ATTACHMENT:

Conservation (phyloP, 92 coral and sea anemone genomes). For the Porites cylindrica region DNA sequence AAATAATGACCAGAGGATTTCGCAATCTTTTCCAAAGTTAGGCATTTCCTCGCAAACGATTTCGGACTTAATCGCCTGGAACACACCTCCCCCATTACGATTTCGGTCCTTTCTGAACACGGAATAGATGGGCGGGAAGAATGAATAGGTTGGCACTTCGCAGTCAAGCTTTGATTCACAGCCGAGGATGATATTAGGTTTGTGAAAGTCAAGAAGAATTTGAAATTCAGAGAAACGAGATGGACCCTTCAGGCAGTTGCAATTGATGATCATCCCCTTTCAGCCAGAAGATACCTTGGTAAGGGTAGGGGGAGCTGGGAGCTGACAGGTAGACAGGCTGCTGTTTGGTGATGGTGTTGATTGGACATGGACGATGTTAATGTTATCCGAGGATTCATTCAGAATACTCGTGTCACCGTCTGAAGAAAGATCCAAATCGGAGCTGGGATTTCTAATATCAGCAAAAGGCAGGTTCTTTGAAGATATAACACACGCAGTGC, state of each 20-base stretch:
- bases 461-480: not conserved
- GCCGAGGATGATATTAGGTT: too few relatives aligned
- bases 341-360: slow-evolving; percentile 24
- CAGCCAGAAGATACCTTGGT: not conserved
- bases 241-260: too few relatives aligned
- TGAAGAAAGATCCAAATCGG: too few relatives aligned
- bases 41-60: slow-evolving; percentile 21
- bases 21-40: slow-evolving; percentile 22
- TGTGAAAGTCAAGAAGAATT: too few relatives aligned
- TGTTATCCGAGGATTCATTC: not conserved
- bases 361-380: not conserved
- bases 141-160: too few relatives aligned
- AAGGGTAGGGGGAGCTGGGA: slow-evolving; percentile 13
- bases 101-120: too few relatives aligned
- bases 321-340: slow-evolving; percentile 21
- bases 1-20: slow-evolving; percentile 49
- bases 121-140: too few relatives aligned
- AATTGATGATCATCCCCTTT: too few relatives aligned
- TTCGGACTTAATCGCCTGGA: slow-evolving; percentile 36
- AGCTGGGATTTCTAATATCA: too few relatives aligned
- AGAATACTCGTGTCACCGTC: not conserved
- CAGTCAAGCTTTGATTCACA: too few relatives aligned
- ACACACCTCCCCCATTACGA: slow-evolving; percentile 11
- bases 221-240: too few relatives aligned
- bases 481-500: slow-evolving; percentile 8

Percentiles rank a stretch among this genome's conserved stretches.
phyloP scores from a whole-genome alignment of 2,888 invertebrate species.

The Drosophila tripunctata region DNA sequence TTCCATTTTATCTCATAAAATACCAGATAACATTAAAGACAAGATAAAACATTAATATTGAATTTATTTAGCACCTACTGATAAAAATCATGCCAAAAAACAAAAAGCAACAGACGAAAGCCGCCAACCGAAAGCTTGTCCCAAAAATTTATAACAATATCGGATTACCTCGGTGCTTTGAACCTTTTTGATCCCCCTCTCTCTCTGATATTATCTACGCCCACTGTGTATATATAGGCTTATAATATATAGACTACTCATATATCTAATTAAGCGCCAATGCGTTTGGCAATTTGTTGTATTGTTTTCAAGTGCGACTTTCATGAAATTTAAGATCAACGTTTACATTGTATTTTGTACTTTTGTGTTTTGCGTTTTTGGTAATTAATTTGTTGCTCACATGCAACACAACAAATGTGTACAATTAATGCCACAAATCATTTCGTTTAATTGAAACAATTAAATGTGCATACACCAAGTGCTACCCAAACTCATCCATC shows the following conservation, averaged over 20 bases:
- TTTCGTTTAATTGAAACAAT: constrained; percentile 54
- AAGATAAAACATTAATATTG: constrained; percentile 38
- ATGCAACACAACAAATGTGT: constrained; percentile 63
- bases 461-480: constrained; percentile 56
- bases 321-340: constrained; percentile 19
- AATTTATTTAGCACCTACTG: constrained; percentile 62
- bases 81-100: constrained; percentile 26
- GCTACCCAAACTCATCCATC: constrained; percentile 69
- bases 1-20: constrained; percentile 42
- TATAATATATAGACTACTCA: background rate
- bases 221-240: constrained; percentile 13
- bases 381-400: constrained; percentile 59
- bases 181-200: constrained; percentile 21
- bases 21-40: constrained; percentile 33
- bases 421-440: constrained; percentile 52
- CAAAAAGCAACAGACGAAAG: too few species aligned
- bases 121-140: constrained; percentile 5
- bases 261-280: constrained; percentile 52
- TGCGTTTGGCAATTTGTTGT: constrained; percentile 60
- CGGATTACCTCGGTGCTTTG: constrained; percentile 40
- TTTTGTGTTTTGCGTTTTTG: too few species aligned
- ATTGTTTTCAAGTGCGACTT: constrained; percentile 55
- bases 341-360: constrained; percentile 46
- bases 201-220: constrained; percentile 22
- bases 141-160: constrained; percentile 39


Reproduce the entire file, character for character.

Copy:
Conservation (phyloP, 92 coral and sea anemone genomes). For the Porites cylindrica region DNA sequence AAATAATGACCAGAGGATTTCGCAATCTTTTCCAAAGTTAGGCATTTCCTCGCAAACGATTTCGGACTTAATCGCCTGGAACACACCTCCCCCATTACGATTTCGGTCCTTTCTGAACACGGAATAGATGGGCGGGAAGAATGAATAGGTTGGCACTTCGCAGTCAAGCTTTGATTCACAGCCGAGGATGATATTAGGTTTGTGAAAGTCAAGAAGAATTTGAAATTCAGAGAAACGAGATGGACCCTTCAGGCAGTTGCAATTGATGATCATCCCCTTTCAGCCAGAAGATACCTTGGTAAGGGTAGGGGGAGCTGGGAGCTGACAGGTAGACAGGCTGCTGTTTGGTGATGGTGTTGATTGGACATGGACGATGTTAATGTTATCCGAGGATTCATTCAGAATACTCGTGTCACCGTCTGAAGAAAGATCCAAATCGGAGCTGGGATTTCTAATATCAGCAAAAGGCAGGTTCTTTGAAGATATAACACACGCAGTGC, state of each 20-base stretch:
- bases 461-480: not conserved
- GCCGAGGATGATATTAGGTT: too few relatives aligned
- bases 341-360: slow-evolving; percentile 24
- CAGCCAGAAGATACCTTGGT: not conserved
- bases 241-260: too few relatives aligned
- TGAAGAAAGATCCAAATCGG: too few relatives aligned
- bases 41-60: slow-evolving; percentile 21
- bases 21-40: slow-evolving; percentile 22
- TGTGAAAGTCAAGAAGAATT: too few relatives aligned
- TGTTATCCGAGGATTCATTC: not conserved
- bases 361-380: not conserved
- bases 141-160: too few relatives aligned
- AAGGGTAGGGGGAGCTGGGA: slow-evolving; percentile 13
- bases 101-120: too few relatives aligned
- bases 321-340: slow-evolving; percentile 21
- bases 1-20: slow-evolving; percentile 49
- bases 121-140: too few relatives aligned
- AATTGATGATCATCCCCTTT: too few relatives aligned
- TTCGGACTTAATCGCCTGGA: slow-evolving; percentile 36
- AGCTGGGATTTCTAATATCA: too few relatives aligned
- AGAATACTCGTGTCACCGTC: not conserved
- CAGTCAAGCTTTGATTCACA: too few relatives aligned
- ACACACCTCCCCCATTACGA: slow-evolving; percentile 11
- bases 221-240: too few relatives aligned
- bases 481-500: slow-evolving; percentile 8

Percentiles rank a stretch among this genome's conserved stretches.
phyloP scores from a whole-genome alignment of 2,888 invertebrate species.

The Drosophila tripunctata region DNA sequence TTCCATTTTATCTCATAAAATACCAGATAACATTAAAGACAAGATAAAACATTAATATTGAATTTATTTAGCACCTACTGATAAAAATCATGCCAAAAAACAAAAAGCAACAGACGAAAGCCGCCAACCGAAAGCTTGTCCCAAAAATTTATAACAATATCGGATTACCTCGGTGCTTTGAACCTTTTTGATCCCCCTCTCTCTCTGATATTATCTACGCCCACTGTGTATATATAGGCTTATAATATATAGACTACTCATATATCTAATTAAGCGCCAATGCGTTTGGCAATTTGTTGTATTGTTTTCAAGTGCGACTTTCATGAAATTTAAGATCAACGTTTACATTGTATTTTGTACTTTTGTGTTTTGCGTTTTTGGTAATTAATTTGTTGCTCACATGCAACACAACAAATGTGTACAATTAATGCCACAAATCATTTCGTTTAATTGAAACAATTAAATGTGCATACACCAAGTGCTACCCAAACTCATCCATC shows the following conservation, averaged over 20 bases:
- TTTCGTTTAATTGAAACAAT: constrained; percentile 54
- AAGATAAAACATTAATATTG: constrained; percentile 38
- ATGCAACACAACAAATGTGT: constrained; percentile 63
- bases 461-480: constrained; percentile 56
- bases 321-340: constrained; percentile 19
- AATTTATTTAGCACCTACTG: constrained; percentile 62
- bases 81-100: constrained; percentile 26
- GCTACCCAAACTCATCCATC: constrained; percentile 69
- bases 1-20: constrained; percentile 42
- TATAATATATAGACTACTCA: background rate
- bases 221-240: constrained; percentile 13
- bases 381-400: constrained; percentile 59
- bases 181-200: constrained; percentile 21
- bases 21-40: constrained; percentile 33
- bases 421-440: constrained; percentile 52
- CAAAAAGCAACAGACGAAAG: too few species aligned
- bases 121-140: constrained; percentile 5
- bases 261-280: constrained; percentile 52
- TGCGTTTGGCAATTTGTTGT: constrained; percentile 60
- CGGATTACCTCGGTGCTTTG: constrained; percentile 40
- TTTTGTGTTTTGCGTTTTTG: too few species aligned
- ATTGTTTTCAAGTGCGACTT: constrained; percentile 55
- bases 341-360: constrained; percentile 46
- bases 201-220: constrained; percentile 22
- bases 141-160: constrained; percentile 39